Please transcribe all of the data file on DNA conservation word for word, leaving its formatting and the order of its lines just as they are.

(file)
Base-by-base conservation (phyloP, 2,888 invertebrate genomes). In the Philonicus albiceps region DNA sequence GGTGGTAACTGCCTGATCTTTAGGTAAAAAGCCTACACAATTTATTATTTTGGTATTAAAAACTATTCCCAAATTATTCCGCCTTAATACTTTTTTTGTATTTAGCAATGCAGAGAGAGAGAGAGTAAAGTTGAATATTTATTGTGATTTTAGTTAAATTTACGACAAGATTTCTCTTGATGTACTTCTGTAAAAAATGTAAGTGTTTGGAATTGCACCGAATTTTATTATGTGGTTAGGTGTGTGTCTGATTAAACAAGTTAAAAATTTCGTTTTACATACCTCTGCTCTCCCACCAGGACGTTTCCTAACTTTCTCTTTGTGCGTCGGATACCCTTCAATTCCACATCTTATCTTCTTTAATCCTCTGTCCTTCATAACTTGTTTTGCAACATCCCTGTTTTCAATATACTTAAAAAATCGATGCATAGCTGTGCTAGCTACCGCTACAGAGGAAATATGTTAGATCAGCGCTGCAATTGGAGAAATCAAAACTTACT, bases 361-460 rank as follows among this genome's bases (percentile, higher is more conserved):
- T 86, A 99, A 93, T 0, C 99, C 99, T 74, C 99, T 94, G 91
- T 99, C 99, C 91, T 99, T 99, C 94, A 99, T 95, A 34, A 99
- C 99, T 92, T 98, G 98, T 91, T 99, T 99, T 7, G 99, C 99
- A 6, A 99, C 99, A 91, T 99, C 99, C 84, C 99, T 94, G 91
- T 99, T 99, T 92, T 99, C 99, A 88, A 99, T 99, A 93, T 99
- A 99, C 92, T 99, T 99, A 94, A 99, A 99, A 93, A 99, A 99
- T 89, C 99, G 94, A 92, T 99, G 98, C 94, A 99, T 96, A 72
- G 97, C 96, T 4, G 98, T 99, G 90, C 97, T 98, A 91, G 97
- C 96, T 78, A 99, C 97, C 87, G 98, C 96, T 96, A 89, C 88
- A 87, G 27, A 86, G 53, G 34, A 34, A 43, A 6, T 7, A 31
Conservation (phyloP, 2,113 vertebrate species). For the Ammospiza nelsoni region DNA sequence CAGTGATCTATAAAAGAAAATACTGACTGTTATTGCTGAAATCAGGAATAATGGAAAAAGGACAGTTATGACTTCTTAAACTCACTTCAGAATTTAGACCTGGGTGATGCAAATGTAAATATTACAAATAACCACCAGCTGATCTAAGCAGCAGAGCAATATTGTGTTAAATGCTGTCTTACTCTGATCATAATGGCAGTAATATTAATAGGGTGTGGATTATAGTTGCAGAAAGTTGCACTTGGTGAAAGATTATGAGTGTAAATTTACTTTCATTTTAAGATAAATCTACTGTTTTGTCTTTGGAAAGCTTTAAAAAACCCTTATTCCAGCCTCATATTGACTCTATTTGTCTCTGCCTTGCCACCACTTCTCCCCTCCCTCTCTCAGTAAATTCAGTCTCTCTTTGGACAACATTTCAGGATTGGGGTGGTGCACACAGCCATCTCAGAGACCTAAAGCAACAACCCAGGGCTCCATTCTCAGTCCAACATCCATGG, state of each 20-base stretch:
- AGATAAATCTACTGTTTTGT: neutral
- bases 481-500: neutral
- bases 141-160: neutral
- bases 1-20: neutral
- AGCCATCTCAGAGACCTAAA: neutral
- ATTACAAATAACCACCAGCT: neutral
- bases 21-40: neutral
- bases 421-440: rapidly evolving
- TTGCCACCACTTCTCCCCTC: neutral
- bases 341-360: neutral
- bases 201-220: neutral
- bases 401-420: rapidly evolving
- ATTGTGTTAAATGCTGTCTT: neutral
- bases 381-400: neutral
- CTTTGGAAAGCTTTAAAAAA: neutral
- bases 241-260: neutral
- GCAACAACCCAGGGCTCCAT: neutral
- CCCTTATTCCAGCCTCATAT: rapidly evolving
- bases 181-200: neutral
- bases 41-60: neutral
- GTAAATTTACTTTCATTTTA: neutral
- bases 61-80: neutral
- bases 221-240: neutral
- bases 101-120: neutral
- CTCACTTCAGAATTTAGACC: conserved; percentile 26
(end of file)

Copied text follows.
Base-by-base conservation (phyloP, 2,888 invertebrate genomes). In the Philonicus albiceps region DNA sequence GGTGGTAACTGCCTGATCTTTAGGTAAAAAGCCTACACAATTTATTATTTTGGTATTAAAAACTATTCCCAAATTATTCCGCCTTAATACTTTTTTTGTATTTAGCAATGCAGAGAGAGAGAGAGTAAAGTTGAATATTTATTGTGATTTTAGTTAAATTTACGACAAGATTTCTCTTGATGTACTTCTGTAAAAAATGTAAGTGTTTGGAATTGCACCGAATTTTATTATGTGGTTAGGTGTGTGTCTGATTAAACAAGTTAAAAATTTCGTTTTACATACCTCTGCTCTCCCACCAGGACGTTTCCTAACTTTCTCTTTGTGCGTCGGATACCCTTCAATTCCACATCTTATCTTCTTTAATCCTCTGTCCTTCATAACTTGTTTTGCAACATCCCTGTTTTCAATATACTTAAAAAATCGATGCATAGCTGTGCTAGCTACCGCTACAGAGGAAATATGTTAGATCAGCGCTGCAATTGGAGAAATCAAAACTTACT, bases 361-460 rank as follows among this genome's bases (percentile, higher is more conserved):
- T 86, A 99, A 93, T 0, C 99, C 99, T 74, C 99, T 94, G 91
- T 99, C 99, C 91, T 99, T 99, C 94, A 99, T 95, A 34, A 99
- C 99, T 92, T 98, G 98, T 91, T 99, T 99, T 7, G 99, C 99
- A 6, A 99, C 99, A 91, T 99, C 99, C 84, C 99, T 94, G 91
- T 99, T 99, T 92, T 99, C 99, A 88, A 99, T 99, A 93, T 99
- A 99, C 92, T 99, T 99, A 94, A 99, A 99, A 93, A 99, A 99
- T 89, C 99, G 94, A 92, T 99, G 98, C 94, A 99, T 96, A 72
- G 97, C 96, T 4, G 98, T 99, G 90, C 97, T 98, A 91, G 97
- C 96, T 78, A 99, C 97, C 87, G 98, C 96, T 96, A 89, C 88
- A 87, G 27, A 86, G 53, G 34, A 34, A 43, A 6, T 7, A 31
Conservation (phyloP, 2,113 vertebrate species). For the Ammospiza nelsoni region DNA sequence CAGTGATCTATAAAAGAAAATACTGACTGTTATTGCTGAAATCAGGAATAATGGAAAAAGGACAGTTATGACTTCTTAAACTCACTTCAGAATTTAGACCTGGGTGATGCAAATGTAAATATTACAAATAACCACCAGCTGATCTAAGCAGCAGAGCAATATTGTGTTAAATGCTGTCTTACTCTGATCATAATGGCAGTAATATTAATAGGGTGTGGATTATAGTTGCAGAAAGTTGCACTTGGTGAAAGATTATGAGTGTAAATTTACTTTCATTTTAAGATAAATCTACTGTTTTGTCTTTGGAAAGCTTTAAAAAACCCTTATTCCAGCCTCATATTGACTCTATTTGTCTCTGCCTTGCCACCACTTCTCCCCTCCCTCTCTCAGTAAATTCAGTCTCTCTTTGGACAACATTTCAGGATTGGGGTGGTGCACACAGCCATCTCAGAGACCTAAAGCAACAACCCAGGGCTCCATTCTCAGTCCAACATCCATGG, state of each 20-base stretch:
- AGATAAATCTACTGTTTTGT: neutral
- bases 481-500: neutral
- bases 141-160: neutral
- bases 1-20: neutral
- AGCCATCTCAGAGACCTAAA: neutral
- ATTACAAATAACCACCAGCT: neutral
- bases 21-40: neutral
- bases 421-440: rapidly evolving
- TTGCCACCACTTCTCCCCTC: neutral
- bases 341-360: neutral
- bases 201-220: neutral
- bases 401-420: rapidly evolving
- ATTGTGTTAAATGCTGTCTT: neutral
- bases 381-400: neutral
- CTTTGGAAAGCTTTAAAAAA: neutral
- bases 241-260: neutral
- GCAACAACCCAGGGCTCCAT: neutral
- CCCTTATTCCAGCCTCATAT: rapidly evolving
- bases 181-200: neutral
- bases 41-60: neutral
- GTAAATTTACTTTCATTTTA: neutral
- bases 61-80: neutral
- bases 221-240: neutral
- bases 101-120: neutral
- CTCACTTCAGAATTTAGACC: conserved; percentile 26